Many archivists refer to eXtensible Markup Language (XML) as the “acid-free paper of the digital age” because it is platform-independent and non-proprietary. Nearly all current development in descriptive text markup is XML-based, and far more tools (many of them open-source) are available for handling XML data than were ever available for SGML. Future versions of TEI will be XML-only, and XML search engines are maturing quickly. XML and more particularly, the TEI implementation of XML, has become the de facto standard for serious humanities computing projects. XML allows editors to determine which aspects of a text are of interest to their project and to “tag” them, or label them with markup. For example, at the Whitman Archive, we tag structural features of the manuscripts, such as line breaks and stanza breaks, and also the revisions that Whitman made to the manuscripts, as when he deleted a word and replaced it with another. Our markup includes more information than would be evident to a casual reader. A stylesheet, written in Extensible Stylesheet Language Transformations (XSLT), processes our XML files into reader-friendly HTML that users see when they visit our site. A crucial benefit of XML is that it allows for flexibility, and the application of XSLT allows data entered once to be transformed in various ways for differing outputs. So while some of the information that we have embedded in our tagging is not evident in the HTML display, later, if we decide that the information is valuable to readers, we can revise our stylesheet to include it in the HTML display.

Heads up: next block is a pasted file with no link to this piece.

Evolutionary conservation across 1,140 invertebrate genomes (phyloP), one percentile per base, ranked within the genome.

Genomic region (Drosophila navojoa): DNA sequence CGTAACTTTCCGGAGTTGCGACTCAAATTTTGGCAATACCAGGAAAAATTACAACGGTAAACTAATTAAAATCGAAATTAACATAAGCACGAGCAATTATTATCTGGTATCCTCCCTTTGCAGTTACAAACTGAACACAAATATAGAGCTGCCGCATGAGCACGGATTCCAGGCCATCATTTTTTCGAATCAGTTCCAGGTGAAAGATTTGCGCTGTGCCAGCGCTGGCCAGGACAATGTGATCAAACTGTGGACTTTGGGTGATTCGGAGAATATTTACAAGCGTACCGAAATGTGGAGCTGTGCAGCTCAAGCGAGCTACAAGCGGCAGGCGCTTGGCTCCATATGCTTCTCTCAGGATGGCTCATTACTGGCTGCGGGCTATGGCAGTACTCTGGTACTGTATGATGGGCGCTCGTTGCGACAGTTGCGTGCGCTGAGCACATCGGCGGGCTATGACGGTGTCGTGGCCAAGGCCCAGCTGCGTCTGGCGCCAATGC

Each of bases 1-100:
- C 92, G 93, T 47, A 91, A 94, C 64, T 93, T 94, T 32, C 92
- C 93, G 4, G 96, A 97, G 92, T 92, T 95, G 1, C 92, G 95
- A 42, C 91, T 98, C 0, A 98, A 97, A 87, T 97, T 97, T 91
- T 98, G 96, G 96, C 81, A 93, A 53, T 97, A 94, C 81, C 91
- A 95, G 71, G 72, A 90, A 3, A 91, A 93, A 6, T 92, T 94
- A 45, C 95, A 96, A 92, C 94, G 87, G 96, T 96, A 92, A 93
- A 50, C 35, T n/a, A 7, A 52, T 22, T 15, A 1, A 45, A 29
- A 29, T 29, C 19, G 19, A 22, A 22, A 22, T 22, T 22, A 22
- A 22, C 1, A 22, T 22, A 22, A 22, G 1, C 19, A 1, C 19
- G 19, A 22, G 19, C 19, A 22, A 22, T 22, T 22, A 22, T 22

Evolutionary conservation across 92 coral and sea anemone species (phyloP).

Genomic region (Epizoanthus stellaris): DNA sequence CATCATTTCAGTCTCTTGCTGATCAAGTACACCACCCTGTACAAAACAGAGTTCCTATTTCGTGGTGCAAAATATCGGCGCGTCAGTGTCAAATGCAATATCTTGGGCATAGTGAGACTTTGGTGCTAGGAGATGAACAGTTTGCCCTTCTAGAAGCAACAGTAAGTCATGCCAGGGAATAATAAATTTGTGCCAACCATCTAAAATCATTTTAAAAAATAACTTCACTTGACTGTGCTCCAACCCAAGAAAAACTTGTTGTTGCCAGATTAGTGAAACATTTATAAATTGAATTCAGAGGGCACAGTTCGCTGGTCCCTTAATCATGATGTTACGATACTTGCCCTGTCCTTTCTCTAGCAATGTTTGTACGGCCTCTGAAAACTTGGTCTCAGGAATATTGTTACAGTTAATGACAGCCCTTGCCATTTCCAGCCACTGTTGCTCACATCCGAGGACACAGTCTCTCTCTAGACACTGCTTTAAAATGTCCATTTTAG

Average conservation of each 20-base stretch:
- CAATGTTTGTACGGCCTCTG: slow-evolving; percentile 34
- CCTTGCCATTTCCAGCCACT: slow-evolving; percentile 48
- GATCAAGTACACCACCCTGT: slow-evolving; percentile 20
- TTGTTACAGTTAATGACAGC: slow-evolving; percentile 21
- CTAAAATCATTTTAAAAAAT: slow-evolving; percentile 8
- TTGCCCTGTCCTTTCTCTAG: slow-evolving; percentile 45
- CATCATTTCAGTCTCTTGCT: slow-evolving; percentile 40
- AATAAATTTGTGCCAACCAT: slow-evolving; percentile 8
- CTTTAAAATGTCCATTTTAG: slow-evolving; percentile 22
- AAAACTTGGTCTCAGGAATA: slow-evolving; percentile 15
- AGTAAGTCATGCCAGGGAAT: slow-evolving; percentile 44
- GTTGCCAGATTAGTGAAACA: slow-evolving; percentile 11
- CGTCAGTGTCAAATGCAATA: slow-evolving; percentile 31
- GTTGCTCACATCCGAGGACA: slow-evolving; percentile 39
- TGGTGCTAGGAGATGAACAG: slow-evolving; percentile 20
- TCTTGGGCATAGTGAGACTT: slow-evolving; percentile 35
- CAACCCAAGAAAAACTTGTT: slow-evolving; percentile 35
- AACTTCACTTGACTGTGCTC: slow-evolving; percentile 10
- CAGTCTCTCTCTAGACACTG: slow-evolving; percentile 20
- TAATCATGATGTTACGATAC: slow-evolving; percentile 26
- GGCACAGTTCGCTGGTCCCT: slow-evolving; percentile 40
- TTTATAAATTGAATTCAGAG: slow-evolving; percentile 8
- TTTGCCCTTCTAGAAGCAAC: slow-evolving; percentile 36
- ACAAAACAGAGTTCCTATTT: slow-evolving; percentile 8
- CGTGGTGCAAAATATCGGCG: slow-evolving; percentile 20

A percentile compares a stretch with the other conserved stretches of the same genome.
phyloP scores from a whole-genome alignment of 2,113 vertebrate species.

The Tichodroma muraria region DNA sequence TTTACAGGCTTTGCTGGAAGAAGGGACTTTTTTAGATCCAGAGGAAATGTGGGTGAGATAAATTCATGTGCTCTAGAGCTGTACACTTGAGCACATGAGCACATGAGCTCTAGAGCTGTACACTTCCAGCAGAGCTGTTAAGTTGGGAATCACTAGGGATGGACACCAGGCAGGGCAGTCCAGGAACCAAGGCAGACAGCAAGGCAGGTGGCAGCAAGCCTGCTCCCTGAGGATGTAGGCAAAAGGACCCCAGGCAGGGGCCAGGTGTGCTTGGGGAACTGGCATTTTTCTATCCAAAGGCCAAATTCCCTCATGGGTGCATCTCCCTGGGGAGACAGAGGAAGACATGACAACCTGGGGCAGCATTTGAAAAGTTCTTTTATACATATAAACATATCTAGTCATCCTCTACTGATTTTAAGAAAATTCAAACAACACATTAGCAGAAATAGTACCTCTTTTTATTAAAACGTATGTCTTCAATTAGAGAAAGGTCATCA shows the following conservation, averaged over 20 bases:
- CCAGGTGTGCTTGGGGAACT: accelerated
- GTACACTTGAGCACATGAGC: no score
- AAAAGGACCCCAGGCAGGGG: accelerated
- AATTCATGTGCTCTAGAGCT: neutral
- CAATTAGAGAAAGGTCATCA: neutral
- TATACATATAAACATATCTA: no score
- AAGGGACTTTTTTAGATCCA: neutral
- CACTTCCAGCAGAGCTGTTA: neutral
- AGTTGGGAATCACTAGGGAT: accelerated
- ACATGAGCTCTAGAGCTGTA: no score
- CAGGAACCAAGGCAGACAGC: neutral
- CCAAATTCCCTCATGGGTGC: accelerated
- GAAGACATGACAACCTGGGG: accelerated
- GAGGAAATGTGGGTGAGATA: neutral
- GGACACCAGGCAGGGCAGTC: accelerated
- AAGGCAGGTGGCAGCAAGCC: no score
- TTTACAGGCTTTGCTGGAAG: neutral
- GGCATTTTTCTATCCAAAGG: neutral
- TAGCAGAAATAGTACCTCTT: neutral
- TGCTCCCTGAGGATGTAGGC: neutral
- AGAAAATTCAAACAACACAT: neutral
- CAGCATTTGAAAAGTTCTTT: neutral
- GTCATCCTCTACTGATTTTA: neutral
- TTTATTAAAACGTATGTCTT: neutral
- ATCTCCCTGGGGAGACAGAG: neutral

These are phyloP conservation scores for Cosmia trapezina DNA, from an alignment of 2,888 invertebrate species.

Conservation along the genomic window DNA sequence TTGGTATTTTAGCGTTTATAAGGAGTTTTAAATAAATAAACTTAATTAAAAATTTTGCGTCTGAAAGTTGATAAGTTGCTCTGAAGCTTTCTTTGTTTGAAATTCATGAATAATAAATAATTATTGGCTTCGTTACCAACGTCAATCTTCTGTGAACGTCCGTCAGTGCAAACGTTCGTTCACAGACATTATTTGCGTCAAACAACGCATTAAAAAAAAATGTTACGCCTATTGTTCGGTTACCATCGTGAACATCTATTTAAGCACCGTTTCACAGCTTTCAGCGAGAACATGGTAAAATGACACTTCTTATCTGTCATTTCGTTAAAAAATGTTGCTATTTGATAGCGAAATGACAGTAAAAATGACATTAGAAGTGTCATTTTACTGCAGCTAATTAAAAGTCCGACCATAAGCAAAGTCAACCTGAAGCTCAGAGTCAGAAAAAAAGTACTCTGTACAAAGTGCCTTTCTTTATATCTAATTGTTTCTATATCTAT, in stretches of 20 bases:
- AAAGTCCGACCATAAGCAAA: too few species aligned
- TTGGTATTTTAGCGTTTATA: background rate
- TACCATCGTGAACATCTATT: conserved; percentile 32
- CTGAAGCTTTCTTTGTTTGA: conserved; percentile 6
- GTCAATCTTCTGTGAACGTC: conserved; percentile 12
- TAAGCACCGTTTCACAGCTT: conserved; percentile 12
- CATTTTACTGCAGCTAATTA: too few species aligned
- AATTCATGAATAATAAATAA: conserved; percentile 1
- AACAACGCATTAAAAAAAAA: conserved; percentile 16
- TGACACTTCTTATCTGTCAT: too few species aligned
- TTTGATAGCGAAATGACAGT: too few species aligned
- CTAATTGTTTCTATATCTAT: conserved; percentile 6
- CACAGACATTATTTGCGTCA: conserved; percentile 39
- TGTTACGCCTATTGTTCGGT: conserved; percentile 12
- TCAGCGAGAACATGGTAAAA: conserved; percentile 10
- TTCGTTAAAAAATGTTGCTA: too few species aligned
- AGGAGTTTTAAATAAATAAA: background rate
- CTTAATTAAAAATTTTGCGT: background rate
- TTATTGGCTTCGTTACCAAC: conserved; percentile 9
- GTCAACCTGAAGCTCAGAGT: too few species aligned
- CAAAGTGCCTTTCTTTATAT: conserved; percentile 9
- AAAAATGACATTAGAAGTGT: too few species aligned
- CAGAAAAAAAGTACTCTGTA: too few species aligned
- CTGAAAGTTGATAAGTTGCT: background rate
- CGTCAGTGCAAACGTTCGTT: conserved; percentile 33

It is well known that modern generalized markup systems, such as SGML and XML, evolved from the ‘presentational’ markup contained in early digital documents intended for printing (Goldfarb, 1996, 1997). XML, whose specification was co-authored by a humanist, Michael Sperberg Mc-Queen (Bray et al., 1998), is used as a metalanguage to define most of the actual markup languages in use today.